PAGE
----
Finally getting back to this after being away and/or busy for a few
1387 -- Very strange cast object. Possibly used in a metal casting
operation? Molten lead or whatever could be scooped (or melted) in the
ladle portion, and scum and slag captured in the hollow cylindrical
hinged portion by tilting the works slightly, then the purer metal
poured into the mold.
1388 -- Googling "Brains and Pictures" reveals that it's an austrian
firm specializing in camera handling machinery for television and motion
picture use. It would therefore seem that this is some sort of a
motorized camera positioning system.
1389 -- Clearly a multiple saw of some manner, seemingly used to saw
grooves in or possibly strips of a sheet good of some sort. From the
substantial size of the arbor, I'm guessing maybe its used for metal
(Aluminum?). The sizes of the strips or groove spacing obviously vary;
it's not clear, to say the least, what possible construction they may be
1390 -- Spring compressor, maybe for valve springs on old engines?
1391 -- Early form of GPS navigator device, giving directions to the
operator of a motor vehicle. Maybe used by drivers on a bus line.
"Macadam and pike" would refer to paved roads or toll (turnpike) roads,
presumably the smoothest, fastest, and best-maintained of the day.
1392 -- Clueless, but with a nagging suspicion I should recognize this.
The cutout appears to be a bottle cap lifter shape, while the toothed
bit looks like it should engage a bit of belting, two functions that
generally don't go together.
"He is no fool who gives what he cannot keep to gain that which he cannot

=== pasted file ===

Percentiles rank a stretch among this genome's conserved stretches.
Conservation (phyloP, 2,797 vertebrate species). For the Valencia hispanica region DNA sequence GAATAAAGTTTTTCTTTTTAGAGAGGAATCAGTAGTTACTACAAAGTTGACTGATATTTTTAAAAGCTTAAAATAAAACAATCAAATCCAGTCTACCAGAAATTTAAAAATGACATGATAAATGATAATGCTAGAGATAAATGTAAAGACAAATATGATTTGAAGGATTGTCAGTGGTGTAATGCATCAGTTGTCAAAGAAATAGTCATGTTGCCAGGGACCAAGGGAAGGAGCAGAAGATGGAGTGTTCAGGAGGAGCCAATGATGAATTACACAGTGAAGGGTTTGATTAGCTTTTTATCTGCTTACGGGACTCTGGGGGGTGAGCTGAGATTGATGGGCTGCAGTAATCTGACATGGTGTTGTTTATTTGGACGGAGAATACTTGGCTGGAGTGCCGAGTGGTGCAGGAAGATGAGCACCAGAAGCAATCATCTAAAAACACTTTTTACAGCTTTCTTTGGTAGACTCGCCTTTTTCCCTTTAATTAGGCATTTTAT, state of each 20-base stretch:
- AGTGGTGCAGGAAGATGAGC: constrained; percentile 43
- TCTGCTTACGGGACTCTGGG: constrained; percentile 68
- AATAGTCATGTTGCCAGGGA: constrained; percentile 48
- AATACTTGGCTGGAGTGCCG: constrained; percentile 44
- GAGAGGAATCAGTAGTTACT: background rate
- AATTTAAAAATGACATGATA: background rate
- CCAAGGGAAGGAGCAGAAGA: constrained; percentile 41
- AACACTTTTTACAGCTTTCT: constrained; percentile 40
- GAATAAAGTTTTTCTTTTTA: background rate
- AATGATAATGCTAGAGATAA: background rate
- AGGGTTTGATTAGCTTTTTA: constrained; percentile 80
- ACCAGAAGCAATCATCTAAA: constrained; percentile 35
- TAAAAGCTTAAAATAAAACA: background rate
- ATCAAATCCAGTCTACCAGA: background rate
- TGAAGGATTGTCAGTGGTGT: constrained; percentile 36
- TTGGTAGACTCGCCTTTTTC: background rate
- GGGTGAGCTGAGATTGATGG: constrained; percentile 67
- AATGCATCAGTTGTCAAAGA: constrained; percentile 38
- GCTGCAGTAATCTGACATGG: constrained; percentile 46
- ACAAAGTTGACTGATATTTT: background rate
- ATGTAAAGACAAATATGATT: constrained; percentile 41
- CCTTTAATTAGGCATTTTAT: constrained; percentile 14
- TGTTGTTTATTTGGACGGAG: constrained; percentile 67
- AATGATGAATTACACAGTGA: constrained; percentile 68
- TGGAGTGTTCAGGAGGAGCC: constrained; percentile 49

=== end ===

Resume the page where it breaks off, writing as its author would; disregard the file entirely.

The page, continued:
1387. For casting a lead or Babbit hammer head on a metal handle.
1388. Aerial Camera Dolly
1389. Gang Saw for slitting sheet materials into strips
1390. Specialised C-clamp Brake or spring compressor?
1391. Trip directions on roads from Cinci to Dayton, probably for
bus drivers or truckers. Directions could be used over and over.
probably handed to the driver at the terminal or station when they are
assigned the trip, second half of the roll gets the next driver back.
1392. Combination bottle opener and cork puller
This looks very similar to a saw I saw once that was used to cut the slits
for the frets in the neck of a guitar.
What is not clear though is if there is enough room at the ends to allow the
two ends of the neck to clear the pillow blocks. Also, how does the neck
slide under the saw?
I suppose that this devise could be mounted on top and the stock slid
The neck is not involved at all in this one. The fretbord is a
separate piece of wood (ebony or some other hardwood) which is slitted
for the frets, and cut to length by the larger diameter blades at one
end, and two blades from the other end.
Proably so -- or under a board with slots cut for each blade and
the board slid across the top of it.
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That I have not seen. The one I saw cut the slots into a full size neck.
But what you are saying does make perfect sense.
How does this 1/4" material move over or under the blades? I keep thinking